continuous Spanish-speaking counties of the modern day United States

Sep 2017
27
Philippines
#1
are there any counties of the modern day United States, that have been CONTINUOUSLY majority, or close to majority, Spanish speaking for the past 350-plus years?

if there are any, I'm not too sure where they, these CONTINUOUS Spanish speaking counties would likely be. I would guess, and it is only a guess, somewhere in Texas and not part of the 1848 Mexican Cession. But really, I have no idea. That is only a guess.

obviously, if such modern-day counties do exist, where a majority, or close to a majority, have spoken Spanish CONTINUOUSLY in all that time, then they are going to be somewhere in the former Spanish Empire, that is now part of the United States. That after it stopped being part of the Spanish Empire, became a part of Mexico and later, part of the United States.

I'm not talking about modern day counties that were FORMERLY majority English speaking, and have now become majority Spanish speaking. That is the more modern era. I'm thinking more along the lines, of CONTINUOUS Spanish speaking areas. Do they exist?

I realise that it's not a very cut-and-dried question. But basically the question is, which modern-day counties, or areas, in the US, have consistently spoken Spanish the most, and for the longest?
 

stevev

Ad Honorem
Apr 2017
3,327
Las Vegas, NV USA
#2
This is a list of US counties with significant latino-hispanic populations. There are quite a few of them, in some cases over 90%. Those in New Mexico, Texas and California have the best chance of having continuous hispanic-latino Spanish speaking populations. How many are fluent in Spanish is not given, but in counties with over 80% there are likely to have many fluent Spanish speakers.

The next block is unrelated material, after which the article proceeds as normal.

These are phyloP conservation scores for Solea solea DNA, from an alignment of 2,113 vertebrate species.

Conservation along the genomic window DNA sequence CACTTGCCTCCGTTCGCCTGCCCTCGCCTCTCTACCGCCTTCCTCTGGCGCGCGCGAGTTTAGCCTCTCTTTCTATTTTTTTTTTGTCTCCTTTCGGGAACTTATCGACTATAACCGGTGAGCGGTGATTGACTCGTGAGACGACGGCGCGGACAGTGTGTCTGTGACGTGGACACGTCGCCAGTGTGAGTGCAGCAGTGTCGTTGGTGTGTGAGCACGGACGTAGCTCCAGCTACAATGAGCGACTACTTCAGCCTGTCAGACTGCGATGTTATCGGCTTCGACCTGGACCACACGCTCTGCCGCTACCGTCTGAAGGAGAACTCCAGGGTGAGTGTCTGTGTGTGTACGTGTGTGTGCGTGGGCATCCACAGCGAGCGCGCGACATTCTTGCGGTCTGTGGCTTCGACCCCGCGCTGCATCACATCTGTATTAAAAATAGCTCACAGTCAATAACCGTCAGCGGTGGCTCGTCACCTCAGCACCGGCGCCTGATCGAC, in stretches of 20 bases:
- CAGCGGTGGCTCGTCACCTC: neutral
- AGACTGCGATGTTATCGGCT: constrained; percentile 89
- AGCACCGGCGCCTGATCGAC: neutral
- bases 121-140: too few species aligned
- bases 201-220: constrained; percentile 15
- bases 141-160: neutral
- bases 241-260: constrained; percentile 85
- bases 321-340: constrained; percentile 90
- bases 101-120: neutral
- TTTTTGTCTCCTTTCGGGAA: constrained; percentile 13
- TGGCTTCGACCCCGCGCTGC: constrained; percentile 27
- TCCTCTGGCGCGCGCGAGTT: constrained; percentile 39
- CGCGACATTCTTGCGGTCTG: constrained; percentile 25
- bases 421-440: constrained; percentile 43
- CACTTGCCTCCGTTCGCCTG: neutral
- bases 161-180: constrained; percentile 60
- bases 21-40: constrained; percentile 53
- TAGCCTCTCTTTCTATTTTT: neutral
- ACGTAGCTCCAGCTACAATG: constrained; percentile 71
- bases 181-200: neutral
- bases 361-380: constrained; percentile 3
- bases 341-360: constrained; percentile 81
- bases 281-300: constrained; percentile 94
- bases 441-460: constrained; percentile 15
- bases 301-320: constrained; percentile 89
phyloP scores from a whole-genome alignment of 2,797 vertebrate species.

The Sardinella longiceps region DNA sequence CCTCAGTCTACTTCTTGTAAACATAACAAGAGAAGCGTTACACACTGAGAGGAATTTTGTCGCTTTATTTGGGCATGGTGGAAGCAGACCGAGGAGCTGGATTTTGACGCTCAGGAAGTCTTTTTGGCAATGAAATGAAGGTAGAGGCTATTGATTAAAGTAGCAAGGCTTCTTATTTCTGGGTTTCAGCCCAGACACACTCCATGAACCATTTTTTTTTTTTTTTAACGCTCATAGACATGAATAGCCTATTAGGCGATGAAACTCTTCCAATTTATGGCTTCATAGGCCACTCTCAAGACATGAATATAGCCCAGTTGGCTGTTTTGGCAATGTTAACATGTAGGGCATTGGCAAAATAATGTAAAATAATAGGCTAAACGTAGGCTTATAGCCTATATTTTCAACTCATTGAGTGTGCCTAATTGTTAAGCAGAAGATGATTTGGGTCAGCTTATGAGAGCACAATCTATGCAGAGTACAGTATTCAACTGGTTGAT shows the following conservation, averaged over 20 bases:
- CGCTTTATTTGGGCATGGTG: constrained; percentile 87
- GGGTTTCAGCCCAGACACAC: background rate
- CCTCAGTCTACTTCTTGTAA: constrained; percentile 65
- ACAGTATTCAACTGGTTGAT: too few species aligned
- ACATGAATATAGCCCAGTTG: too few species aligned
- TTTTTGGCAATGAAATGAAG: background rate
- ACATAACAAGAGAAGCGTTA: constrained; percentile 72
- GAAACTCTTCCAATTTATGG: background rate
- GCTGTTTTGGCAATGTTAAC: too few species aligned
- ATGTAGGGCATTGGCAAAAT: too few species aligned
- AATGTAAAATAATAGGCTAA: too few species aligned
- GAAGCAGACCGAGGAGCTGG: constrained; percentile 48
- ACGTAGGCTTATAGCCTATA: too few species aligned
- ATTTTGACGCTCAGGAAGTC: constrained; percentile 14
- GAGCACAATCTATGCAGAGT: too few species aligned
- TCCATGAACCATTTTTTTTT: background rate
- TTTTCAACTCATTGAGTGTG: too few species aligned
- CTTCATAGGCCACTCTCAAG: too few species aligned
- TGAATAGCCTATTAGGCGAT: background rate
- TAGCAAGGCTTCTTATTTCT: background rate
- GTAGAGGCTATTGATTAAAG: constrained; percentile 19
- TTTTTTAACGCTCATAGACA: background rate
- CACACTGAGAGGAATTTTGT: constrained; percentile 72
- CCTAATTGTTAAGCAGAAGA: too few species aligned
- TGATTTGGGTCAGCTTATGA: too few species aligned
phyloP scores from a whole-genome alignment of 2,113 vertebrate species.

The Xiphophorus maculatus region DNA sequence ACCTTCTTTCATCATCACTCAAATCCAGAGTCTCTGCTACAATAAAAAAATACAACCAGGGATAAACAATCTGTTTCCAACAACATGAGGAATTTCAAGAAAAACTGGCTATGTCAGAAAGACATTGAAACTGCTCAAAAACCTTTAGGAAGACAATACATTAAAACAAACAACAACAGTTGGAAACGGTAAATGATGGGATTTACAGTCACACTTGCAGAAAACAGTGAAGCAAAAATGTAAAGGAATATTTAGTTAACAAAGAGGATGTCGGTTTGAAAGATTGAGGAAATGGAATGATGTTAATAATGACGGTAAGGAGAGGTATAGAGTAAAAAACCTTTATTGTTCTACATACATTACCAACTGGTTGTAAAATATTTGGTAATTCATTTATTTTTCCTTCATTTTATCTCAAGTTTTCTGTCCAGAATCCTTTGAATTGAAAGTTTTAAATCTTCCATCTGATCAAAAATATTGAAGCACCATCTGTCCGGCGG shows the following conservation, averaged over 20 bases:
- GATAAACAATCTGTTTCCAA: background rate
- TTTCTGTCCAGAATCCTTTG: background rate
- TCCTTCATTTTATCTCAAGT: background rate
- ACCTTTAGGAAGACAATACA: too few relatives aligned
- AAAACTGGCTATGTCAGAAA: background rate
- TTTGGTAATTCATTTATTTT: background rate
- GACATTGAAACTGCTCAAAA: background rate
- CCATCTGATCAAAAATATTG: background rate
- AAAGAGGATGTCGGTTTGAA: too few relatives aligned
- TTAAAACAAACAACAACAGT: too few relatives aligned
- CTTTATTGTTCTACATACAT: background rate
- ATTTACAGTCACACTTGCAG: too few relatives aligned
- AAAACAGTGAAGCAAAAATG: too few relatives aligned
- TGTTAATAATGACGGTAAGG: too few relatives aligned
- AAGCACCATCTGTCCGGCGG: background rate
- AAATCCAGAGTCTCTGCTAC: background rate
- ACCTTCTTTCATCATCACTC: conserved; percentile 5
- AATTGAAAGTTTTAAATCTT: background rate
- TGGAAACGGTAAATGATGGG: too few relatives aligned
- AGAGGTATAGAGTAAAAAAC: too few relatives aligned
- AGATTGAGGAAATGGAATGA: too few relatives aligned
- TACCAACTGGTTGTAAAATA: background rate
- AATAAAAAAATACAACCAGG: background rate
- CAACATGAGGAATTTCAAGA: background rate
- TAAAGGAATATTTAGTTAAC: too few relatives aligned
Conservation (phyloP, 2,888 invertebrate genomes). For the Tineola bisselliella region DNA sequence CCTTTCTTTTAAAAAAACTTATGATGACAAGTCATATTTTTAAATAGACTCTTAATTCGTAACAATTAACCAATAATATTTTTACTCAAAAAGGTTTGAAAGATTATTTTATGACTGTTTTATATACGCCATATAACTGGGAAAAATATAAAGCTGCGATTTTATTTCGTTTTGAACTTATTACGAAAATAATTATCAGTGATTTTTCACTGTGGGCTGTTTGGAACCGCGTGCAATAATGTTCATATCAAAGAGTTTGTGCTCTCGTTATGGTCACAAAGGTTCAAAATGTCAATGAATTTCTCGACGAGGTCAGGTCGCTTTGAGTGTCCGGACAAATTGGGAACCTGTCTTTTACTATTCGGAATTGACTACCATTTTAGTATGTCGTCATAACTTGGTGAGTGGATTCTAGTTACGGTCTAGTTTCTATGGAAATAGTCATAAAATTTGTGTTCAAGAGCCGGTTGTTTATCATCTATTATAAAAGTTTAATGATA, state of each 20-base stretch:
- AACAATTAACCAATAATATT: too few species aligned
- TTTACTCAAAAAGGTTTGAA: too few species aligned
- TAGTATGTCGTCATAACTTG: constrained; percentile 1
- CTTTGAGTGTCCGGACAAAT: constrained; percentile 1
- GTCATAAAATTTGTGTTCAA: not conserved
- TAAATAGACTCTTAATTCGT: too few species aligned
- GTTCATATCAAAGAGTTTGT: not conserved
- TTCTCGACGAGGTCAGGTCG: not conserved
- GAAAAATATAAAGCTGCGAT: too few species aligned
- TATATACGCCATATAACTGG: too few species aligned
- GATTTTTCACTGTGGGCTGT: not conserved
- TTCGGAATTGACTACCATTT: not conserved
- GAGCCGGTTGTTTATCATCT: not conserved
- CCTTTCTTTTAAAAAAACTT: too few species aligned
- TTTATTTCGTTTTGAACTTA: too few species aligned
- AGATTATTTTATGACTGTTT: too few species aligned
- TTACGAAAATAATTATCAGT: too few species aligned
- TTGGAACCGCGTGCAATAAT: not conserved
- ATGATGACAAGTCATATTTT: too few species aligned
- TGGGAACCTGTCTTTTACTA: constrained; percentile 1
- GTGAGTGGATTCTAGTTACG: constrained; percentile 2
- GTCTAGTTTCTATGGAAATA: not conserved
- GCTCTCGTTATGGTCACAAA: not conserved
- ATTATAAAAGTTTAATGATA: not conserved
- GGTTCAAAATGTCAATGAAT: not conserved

https://en.wikipedia.org/wiki/List_of_U.S._counties_with_Hispanic_or_Latino_majority_populations
 
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betgo

Ad Honorem
Jul 2011
6,212
#3
San Miguel, Guadalupe, and Mora Counties are contiguous east of Santa Fe, New Mexico. All have about 80% Hispanic population, and that percentage has been pretty constant for the last 50 years. They are almost certainly continuous majority Spanish speaking. Since schools and so on are in English, probably more people speak English fluently there than Spanish, if you want to look at it that way.
 

betgo

Ad Honorem
Jul 2011
6,212
#7
Imperial County, CA? It is 80% hispanic (see reference post 2) and on the Mexican border.
There are 15x as many people in Imperial County as in 1910. There were large numbers of migrant workers from Mexico, as well as Okies and so on moving in. I am not sure it was majority Hispanic in the late 19th century.
 
Mar 2012
18,030
In the bag of ecstatic squirt
#8
Are their local laws like ordinances written in Spanish too? What about the schools and court proceedings, are they in Spanish too?
 
Mar 2012
18,030
In the bag of ecstatic squirt
#10
^Okay, so that's the reason perhaps of the U.S. not declaring English as the official language because there is no necessity of doing such.
 

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